Tuesday, January 26, 2010

1. Can someone please explain to me why Rod Blagojevich is not in jail? I mean, come on DOJ. The FBI has this guy on tape talking about wanting to sell President Obama's vacant senate seat, yes the words "for sale" were never mentioned in the phone calls but just like pornography, I know corruption when I see it and someone saying they arent going to give "something for nothing" seems pretty clear to me. Even without that little incident Blagojevich is also facing charges of trying to leverage state approval for the sale of the Chicago Cubs on the condition that the editorial staff of the Chicago Tribune stop calling for his resignation (which they were pursuing on a account of about a dozen other federal crimes this mope is accused of...

If the Democratic party is so worried about losing Obama's Senate seat to a Republican on account of Illinois voters being tired of the corruption that is so very evident in the Illinois Democratic party why doesnt Eric Holder light a fire under someone's ass at the DOJ and get charges filed against the former governor for any one of the charges mentioned. This will send a clear sign to voters that we acknowledge that corruption has happened but we are going to deal with it harshly. I am an outsider to Chicago politics but from where I am sitting it appears to me that Blagojevich is getting a pass. Why are ordinary Americans going to jail for nickle and dime offenses while this disgrace of a politician is allowed to parade himself all over network television. Anyone want to take odds as to how long it takes Trump to say those words that the Governor is so accustomed to hearing...You're Fired

2. The US government really has to start taking leaks more seriously. Obama getting mad and then sending Gibbs to tell the press how mad he is every single time national security information appears in the New York Times really isnt cutting it. Don't get me wrong, I think that there are several cases in American history where members of the government felt that those in power were betraying their responsibility to protect Americans and our core values and felt the need to break the law by leaking certain information in order to promote a national debate. Examples include the Pentagon Papers that revealed the Defense Department's own skepticism over its ability to achieve victory in Vietnam, the revelation of secret black prisons throughout the world used by the Bush administration to harshly interrogate terrorist suspects off the books, as well as the highly illigal warrantless wiretapping activities again conducted by the Bush administration. These are all things that I feel the American public deserved to know about and I applaud the bravery of those who leaked the information.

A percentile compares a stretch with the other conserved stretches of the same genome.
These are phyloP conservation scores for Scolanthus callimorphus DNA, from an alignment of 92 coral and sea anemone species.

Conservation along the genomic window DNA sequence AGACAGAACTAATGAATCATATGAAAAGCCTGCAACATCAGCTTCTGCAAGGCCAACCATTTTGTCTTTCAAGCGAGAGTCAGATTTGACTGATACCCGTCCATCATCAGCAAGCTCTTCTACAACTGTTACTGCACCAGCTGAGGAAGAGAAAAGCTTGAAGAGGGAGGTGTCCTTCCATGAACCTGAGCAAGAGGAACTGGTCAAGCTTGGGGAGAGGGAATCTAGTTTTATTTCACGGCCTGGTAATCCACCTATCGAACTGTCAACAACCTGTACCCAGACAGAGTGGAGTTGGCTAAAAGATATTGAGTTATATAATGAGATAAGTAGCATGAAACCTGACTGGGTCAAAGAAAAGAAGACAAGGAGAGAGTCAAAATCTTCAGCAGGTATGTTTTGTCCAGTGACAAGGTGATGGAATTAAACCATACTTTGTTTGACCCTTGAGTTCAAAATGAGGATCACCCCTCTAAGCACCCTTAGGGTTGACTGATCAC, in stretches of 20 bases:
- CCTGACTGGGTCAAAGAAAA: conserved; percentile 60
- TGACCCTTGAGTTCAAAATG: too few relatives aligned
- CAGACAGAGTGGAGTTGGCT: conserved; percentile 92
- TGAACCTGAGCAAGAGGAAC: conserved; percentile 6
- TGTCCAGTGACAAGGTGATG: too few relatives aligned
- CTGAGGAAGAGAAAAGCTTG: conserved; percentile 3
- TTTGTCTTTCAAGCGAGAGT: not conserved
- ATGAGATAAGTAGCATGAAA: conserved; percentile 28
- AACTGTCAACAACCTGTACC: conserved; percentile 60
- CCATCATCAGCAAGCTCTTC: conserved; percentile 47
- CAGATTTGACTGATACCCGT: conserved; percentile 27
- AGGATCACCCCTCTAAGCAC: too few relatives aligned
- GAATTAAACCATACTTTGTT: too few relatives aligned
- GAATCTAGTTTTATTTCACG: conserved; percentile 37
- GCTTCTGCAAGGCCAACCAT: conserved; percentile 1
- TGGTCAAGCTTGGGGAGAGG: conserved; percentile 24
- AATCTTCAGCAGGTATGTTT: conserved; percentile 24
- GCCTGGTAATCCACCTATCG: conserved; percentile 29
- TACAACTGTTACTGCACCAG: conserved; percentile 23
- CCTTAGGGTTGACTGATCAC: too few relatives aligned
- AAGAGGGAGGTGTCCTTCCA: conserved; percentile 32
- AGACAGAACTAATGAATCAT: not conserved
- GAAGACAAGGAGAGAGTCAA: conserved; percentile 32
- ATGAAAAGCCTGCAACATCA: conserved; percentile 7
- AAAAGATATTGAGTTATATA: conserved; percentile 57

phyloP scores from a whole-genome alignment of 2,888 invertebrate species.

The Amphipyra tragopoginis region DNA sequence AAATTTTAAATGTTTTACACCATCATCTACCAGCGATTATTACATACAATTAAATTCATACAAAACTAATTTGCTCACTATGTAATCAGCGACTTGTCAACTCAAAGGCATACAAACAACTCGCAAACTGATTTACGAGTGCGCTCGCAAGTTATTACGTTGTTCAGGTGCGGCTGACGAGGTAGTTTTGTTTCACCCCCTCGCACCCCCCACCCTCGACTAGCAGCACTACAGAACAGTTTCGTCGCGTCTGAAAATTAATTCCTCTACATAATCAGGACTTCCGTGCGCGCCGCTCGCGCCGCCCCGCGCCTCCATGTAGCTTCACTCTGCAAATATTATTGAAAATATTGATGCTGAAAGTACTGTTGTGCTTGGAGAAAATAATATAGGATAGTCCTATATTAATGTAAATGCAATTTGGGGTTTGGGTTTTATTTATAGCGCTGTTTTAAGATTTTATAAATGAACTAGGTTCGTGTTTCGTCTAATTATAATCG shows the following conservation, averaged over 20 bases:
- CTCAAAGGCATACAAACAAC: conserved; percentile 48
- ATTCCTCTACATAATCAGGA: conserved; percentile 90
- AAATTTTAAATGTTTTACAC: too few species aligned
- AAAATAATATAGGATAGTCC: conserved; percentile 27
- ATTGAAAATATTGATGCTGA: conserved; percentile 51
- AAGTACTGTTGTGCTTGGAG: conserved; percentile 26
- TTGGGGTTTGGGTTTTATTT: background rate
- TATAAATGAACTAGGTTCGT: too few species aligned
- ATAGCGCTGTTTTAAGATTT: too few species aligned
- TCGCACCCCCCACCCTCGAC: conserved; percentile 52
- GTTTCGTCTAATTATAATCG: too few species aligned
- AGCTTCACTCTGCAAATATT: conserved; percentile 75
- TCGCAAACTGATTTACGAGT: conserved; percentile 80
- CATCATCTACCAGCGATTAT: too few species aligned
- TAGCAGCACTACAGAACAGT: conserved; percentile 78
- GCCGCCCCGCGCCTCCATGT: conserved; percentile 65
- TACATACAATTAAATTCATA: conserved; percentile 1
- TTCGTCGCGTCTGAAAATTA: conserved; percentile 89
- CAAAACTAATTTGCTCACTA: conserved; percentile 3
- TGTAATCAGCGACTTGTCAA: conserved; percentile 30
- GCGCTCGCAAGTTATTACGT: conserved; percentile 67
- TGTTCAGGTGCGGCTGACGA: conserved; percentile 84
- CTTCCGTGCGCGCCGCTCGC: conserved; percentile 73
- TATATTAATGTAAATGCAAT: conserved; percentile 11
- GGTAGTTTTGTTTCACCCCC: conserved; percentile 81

The type of leaking that I so strongly object to is the publication of draft reports and communications between high ranking officials. These leaks paint incomplete pictures of the inner workings of our government and provide our enemies with ample fodder for propoganda. The two worst instances of this occurred at the end of 2009 with the release of two private cables written by US Ambassador to Afghanistan General Eikenberry and US Commander General McCrystal. These leaks not only showed our hand to the insurgents currently fighting our soldiers in Afghanistan but also blatently showed President Karzai that his supposed partners in building Afghanistan (the U.S.) had little to no faith in him. General McCrystal's report was in draft form and had not yet been reviewed by Admiral Mullen or Secretary Gates. The leaking of this report started the national debate on the way forward in Afghanistan well before any one in the know was prepared for such a discussion. Who knows what effect this leak ultimately had on the final strategy announced by President Obama at West Point.

The US government needs to start taking these leaks more seriously and devote more energy to investigating and persecuting the leakers. It is not acceptable to consider national security leaks as par for the course. These people are jeoporidizing the very ability of our government to function. I am not saying we should start bugging the phones of reporters but some investigation needs to be done. The bottom line is that if people within our government feel so strongly that some piece of information needs to be made public for the very good of the country then their conviction should be strong enough to risk spending some time in jail.

And that's my fifty cents (inflation...)


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